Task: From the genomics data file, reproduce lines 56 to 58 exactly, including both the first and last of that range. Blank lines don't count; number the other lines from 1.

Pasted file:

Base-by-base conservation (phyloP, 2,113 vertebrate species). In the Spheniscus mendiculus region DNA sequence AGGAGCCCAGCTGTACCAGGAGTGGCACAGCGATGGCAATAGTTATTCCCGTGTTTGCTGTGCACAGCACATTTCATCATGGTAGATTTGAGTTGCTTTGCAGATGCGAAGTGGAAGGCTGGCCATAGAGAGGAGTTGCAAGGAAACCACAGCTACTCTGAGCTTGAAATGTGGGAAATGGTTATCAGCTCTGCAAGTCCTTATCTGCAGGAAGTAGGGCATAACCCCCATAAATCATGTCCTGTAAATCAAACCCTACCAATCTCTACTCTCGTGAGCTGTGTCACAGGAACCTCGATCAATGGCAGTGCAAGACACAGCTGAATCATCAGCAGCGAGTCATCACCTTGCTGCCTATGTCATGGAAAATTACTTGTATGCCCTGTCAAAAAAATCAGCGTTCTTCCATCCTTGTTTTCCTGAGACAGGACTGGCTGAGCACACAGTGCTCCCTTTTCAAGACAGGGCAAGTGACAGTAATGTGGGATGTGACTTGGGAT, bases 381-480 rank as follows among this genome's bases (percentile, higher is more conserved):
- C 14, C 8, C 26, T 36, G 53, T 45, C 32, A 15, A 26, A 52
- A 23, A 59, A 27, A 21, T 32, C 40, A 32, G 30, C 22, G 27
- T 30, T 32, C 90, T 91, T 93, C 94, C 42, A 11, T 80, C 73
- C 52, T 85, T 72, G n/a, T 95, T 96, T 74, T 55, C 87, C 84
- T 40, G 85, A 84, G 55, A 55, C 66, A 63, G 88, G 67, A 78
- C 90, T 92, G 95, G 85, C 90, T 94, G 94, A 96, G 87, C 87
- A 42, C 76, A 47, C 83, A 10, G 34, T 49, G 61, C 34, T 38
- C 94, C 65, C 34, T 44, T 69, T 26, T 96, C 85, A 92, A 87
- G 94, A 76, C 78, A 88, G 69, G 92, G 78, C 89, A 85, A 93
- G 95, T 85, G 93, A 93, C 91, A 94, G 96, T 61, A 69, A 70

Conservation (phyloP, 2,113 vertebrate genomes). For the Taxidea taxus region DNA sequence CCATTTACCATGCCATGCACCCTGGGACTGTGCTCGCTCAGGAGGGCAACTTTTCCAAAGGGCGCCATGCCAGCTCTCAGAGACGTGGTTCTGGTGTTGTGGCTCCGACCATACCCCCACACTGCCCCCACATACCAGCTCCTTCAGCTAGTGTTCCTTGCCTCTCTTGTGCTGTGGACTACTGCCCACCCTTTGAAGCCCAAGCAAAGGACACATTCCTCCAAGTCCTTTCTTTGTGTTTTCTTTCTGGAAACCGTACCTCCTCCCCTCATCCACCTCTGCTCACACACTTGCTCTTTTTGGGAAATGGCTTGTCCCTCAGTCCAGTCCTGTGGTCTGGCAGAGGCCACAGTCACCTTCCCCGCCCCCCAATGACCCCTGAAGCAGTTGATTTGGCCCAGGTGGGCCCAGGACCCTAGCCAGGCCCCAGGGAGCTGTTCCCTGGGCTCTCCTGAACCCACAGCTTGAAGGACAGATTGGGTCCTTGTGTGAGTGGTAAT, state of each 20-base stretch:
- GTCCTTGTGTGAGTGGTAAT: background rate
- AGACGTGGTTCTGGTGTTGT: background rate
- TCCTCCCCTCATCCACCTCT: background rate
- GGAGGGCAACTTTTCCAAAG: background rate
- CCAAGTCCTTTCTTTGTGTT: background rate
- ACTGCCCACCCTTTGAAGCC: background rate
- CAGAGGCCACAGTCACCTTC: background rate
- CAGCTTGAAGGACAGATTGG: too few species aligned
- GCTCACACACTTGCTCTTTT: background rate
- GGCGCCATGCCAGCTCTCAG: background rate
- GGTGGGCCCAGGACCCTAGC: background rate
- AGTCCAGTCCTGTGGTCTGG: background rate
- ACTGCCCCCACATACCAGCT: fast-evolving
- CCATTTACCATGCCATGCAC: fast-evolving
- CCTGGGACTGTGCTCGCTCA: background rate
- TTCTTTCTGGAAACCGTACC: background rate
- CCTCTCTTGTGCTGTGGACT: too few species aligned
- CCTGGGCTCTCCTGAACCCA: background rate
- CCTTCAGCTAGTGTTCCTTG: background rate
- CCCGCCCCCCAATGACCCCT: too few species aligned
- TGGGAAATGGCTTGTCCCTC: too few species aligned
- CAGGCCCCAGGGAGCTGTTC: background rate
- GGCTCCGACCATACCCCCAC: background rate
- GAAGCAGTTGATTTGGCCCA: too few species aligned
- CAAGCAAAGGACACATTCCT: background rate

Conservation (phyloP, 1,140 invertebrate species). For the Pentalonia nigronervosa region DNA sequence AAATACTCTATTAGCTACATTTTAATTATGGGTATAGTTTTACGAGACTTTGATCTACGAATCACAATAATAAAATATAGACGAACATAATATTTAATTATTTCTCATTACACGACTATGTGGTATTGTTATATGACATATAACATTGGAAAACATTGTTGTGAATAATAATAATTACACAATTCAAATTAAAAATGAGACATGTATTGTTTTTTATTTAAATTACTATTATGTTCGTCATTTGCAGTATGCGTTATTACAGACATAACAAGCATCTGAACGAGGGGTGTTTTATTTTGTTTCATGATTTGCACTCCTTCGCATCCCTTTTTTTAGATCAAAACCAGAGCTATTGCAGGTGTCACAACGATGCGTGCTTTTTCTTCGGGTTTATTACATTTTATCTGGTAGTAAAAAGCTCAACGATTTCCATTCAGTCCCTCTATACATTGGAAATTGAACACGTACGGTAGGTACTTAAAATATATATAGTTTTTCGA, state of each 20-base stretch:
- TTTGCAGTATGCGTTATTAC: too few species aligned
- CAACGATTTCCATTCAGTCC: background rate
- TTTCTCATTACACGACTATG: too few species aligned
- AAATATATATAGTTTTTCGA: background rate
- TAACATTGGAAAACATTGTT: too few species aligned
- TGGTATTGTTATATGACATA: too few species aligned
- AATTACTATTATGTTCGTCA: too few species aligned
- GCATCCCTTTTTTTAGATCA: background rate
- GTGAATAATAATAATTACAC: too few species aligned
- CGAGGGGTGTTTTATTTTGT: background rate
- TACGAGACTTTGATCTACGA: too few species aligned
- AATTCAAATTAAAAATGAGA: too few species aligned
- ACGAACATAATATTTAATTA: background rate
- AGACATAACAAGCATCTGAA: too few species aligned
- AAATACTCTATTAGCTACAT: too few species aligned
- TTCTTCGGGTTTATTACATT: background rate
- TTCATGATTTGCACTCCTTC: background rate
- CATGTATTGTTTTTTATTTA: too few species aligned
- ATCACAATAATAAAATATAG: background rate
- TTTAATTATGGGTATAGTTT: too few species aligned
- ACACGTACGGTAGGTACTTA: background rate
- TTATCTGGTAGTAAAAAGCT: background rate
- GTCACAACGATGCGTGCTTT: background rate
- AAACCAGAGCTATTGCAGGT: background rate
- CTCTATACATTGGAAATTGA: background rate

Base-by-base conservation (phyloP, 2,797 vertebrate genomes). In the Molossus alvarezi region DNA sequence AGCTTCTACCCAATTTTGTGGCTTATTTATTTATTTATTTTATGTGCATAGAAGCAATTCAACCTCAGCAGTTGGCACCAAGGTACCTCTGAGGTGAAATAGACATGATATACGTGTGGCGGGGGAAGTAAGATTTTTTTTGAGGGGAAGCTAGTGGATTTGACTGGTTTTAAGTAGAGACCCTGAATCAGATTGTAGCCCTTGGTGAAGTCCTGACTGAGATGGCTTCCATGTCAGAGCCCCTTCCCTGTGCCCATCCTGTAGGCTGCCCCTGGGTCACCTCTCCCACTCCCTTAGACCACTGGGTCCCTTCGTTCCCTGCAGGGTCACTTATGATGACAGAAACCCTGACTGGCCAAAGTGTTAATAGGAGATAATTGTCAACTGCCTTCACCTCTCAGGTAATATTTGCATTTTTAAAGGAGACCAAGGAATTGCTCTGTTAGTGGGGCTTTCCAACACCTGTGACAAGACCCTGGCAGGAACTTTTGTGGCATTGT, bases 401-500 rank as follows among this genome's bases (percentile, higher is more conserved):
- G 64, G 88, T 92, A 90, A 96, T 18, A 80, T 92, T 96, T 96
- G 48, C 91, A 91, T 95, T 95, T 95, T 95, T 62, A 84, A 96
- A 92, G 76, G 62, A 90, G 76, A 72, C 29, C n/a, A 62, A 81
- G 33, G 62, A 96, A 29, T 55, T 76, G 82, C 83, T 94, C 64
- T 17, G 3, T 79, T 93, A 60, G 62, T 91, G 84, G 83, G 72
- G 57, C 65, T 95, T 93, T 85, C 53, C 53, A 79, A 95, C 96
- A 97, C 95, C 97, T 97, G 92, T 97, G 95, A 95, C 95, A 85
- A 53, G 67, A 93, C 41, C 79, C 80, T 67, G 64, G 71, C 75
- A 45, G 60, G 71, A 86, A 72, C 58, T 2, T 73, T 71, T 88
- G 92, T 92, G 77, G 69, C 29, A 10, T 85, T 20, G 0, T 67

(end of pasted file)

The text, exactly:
- CATGTATTGTTTTTTATTTA: too few species aligned
- ATCACAATAATAAAATATAG: background rate
- TTTAATTATGGGTATAGTTT: too few species aligned